A Culinary Beacon in Belfast – James Street South Restaurant Review
Belfast has come a long way in the hospitality stakes, anyone who has visited the city recently would find it unrecognizable from 15 years ago. Now Belfast is home to a buzzing, vibrant cultural scene. Restaurants in particular are popping up all around the city to feed the appetite for unique dining experiences. Belfast has also been a breeding ground for many talented young chefs and Niall McKenna owner of the acclaimed James Street South restaurant has been at the heart of this. A passionate advocate of pushing the boundaries in the food scene, McKenna, along with his wife Joanne, now own four restaurants within the city and also run and an ever popular cookery school.
Having just won Best Local Restaurant in Northern Ireland, we popped up to see what had changed in the year since we last visited. One of the things that you have to admire is the huge push organisations like Visit Belfast are giving to businesses all over the city by encouraging more and more people to choose the city as their next destination, no surprise then that Niall McKenna was named a Tourism Hero by the Northern Ireland Tourist board.
James St South is located in the heart of the city and a stone’s throw from all the top hotels such as The Fitzwilliam, which we were lucky enough to be staying in, thus making it a very popular spot so booking ahead is strongly advised. The venue itself has undergone a subtle make over recently retaining its upmarket feel without any pretentiousness. Clean lines, comfortable seating and an open kitchen and pass which we loved. Nothing better than having a peek at the skill in plating up and the precision and concentration that goes into every plate.
The team has just launched a new menu with some exciting additions which we were eager to try out. When you have the chance to pop up to James St South make sure you order the Champ Bread and the Guinness Wheaten (£4) with Abernethy Butter. This is how bread should be baked and a signal of Head Chef David Gilmore’s commitment to high quality local produce. We had seen a tempting photo of the new Chilled Portavogie Crab Lasagne (£9) before heading up and knew this was a creative dish that deserved to be tasted. True to the photo a perfectly plated little tower of crab arrived, topped with charred lemongrass and surrounded by a frothed sea of crab bisque which was one of the best we have ever tasted.
Melon and ham are hardly revolutionary in terms of creative dishes but knowing what James St South are all about we knew Charentais Melon (£9.50)would be no ordinary dish. Thinly sliced Serrano ham with equally thin slices of melon were brought to a different level with the addition of truffle seasoning. Simple, elegant and delicious. Our Domaine Saint Denis 2013 (£38.00) white Burgundy was a perfect match for the ham.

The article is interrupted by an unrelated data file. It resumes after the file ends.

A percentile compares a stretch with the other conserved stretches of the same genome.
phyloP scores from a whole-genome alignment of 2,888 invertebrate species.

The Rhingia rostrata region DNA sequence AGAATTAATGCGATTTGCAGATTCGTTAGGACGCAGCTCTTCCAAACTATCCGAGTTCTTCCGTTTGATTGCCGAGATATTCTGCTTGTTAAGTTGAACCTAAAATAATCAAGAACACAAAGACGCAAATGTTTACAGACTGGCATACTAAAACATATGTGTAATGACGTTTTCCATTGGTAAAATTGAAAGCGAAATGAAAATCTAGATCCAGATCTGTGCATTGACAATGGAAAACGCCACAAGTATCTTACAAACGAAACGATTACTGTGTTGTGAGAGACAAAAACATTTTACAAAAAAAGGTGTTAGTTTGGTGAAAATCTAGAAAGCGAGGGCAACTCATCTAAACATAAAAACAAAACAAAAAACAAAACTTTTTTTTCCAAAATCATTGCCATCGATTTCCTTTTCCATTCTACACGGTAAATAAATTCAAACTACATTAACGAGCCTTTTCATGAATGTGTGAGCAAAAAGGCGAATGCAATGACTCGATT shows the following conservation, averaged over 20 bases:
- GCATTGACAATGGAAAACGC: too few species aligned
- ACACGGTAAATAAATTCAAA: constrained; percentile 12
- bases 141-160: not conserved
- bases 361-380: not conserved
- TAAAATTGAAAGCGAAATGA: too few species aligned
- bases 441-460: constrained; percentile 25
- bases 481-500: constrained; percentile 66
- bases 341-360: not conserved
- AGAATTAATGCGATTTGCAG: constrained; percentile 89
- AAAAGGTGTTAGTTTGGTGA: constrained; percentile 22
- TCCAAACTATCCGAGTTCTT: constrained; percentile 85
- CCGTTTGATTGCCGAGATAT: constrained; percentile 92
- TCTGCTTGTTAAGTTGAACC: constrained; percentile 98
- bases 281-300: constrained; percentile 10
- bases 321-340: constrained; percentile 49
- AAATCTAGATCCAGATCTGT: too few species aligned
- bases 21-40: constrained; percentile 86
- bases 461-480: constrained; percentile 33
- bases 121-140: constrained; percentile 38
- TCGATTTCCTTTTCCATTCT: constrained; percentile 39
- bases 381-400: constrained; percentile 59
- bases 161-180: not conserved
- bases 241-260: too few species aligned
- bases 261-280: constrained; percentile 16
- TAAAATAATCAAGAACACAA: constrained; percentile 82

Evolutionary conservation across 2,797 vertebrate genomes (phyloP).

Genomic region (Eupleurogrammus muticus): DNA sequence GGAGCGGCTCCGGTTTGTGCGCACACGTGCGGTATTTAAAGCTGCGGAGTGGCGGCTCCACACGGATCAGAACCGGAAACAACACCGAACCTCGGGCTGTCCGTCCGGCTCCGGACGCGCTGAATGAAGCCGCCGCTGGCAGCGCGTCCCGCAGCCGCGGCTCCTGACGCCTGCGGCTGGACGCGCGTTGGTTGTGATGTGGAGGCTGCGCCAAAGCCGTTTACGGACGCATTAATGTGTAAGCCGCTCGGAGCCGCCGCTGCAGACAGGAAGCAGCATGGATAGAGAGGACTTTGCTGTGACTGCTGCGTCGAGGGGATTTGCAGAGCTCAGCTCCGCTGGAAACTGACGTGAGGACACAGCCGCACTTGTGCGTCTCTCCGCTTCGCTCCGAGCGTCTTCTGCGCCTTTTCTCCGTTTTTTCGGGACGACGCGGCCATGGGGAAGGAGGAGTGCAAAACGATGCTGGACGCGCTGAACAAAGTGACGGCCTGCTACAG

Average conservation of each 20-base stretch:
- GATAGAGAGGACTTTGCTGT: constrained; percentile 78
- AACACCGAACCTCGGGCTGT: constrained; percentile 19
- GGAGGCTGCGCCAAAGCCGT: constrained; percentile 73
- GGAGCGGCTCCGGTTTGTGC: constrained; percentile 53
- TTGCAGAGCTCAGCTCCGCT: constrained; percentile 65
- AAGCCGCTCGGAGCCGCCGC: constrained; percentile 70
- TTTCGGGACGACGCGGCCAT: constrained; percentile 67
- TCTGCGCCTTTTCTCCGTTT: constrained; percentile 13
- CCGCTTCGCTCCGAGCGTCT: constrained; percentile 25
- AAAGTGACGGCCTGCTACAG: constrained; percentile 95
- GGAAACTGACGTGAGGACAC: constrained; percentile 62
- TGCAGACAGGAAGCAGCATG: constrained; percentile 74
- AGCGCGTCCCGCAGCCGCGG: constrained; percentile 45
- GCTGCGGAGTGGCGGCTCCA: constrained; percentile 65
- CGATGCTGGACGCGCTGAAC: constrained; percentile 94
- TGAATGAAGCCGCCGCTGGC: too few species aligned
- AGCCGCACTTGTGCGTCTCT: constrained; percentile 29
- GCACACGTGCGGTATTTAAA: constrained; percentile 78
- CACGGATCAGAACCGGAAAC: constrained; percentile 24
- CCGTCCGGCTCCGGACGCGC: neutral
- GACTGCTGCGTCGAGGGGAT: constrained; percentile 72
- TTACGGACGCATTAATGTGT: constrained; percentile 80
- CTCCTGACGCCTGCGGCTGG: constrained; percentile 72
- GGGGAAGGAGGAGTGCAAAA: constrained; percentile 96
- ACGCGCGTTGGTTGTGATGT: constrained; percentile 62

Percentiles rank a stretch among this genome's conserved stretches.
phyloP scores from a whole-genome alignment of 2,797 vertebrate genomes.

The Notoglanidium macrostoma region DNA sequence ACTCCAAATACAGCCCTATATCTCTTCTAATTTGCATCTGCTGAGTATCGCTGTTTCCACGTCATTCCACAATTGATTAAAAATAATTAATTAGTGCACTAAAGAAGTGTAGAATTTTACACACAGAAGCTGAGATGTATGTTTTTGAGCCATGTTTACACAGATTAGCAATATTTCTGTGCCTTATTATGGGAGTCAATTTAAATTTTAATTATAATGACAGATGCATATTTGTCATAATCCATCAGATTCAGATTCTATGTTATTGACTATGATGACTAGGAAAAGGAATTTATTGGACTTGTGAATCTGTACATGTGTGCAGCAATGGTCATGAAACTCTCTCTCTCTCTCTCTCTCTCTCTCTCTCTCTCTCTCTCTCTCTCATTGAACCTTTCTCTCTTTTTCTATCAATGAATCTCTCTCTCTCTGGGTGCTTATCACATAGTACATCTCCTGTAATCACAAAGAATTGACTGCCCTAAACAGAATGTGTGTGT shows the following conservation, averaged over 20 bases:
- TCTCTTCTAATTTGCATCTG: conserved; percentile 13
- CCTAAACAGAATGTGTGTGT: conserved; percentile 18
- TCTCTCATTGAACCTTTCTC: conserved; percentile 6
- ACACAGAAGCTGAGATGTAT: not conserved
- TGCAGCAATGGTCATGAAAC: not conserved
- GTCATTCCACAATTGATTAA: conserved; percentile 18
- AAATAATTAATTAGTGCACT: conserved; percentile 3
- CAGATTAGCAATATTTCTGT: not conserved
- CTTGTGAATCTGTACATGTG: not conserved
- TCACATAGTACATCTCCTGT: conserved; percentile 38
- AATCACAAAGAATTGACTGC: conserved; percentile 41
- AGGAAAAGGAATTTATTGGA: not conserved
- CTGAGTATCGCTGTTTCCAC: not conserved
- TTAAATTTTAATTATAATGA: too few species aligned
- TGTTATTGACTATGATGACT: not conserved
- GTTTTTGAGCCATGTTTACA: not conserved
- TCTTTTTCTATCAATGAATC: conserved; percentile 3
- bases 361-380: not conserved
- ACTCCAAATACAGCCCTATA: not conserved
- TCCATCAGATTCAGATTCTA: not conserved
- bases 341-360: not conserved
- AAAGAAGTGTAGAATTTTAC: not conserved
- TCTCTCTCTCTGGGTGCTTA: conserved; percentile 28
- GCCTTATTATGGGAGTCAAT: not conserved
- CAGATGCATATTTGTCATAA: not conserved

Choice is not something you will be short of here with over seven very different mains on offer from Breast of Chicken, Lobster Butter, Peas & Pickled Girolles to Roast Hake, Bone Marrow Crust, Salsify & Lemon. The Wild Turbot (£19.50) sounded quite intriguing so that was an easy choice, with shavings of green tomato adding some striking colour to the fragile kelp linguine; another well executed and graceful plate. Turbot is now firmly top of our seafood list after this.
Lamb being such a versatile ingredient we were interested to see what wonders the kitchen would produce with the Carrickbrack Organic Lamb (£21.00). Two plates of lamb arrived served in two very different ways; one a melt in the mouth, slow braised shoulder with cucumber and mint salsa verde and the other a tender pink loin served with a heavenly potato fondant, rich jus and creamy yoghurt. Oh and did we mention the champ, which is quite legenadary in this part of the woods and we now know why, not easy on the arteries but by God it tastes amazing.
Now this is where we got a little greedy, as the promise of the tastiest Fillet of Beef (£26.00) with foie gras as described by our server Dearbhla proved too hard to resist. It always impresses us how a simple looking plate of food when tasted can really challenge your perceptions. This is a perfect case in point, as the addition of the foie gras dusted with magical summer truffle herbs delivered a resounding silence to the table until every morsel was cleared from the plate.
Coming up from Dublin to sample James Street South there was never a question of passing on dessert, as Petit Fours (£7.50) are something done exceptionally well here. A miniature madeline, eclair, raspberry macaroon, caramel fudge, buttery shorty and a sour strawberry jam jelly made up a sugar loaded feast to satisfy the biggest of cravings.
Twelve years on, James Street South is still continuing to create outstanding flavours that have people from far and wide travelling to sample the exceptional expertise and creative flair on show here. What makes it even more special is how McKenna is supporting so many young and budding chefs in their passionate desire to follow in his footsteps.
This is a Taste of Belfast we cannot recommend enough.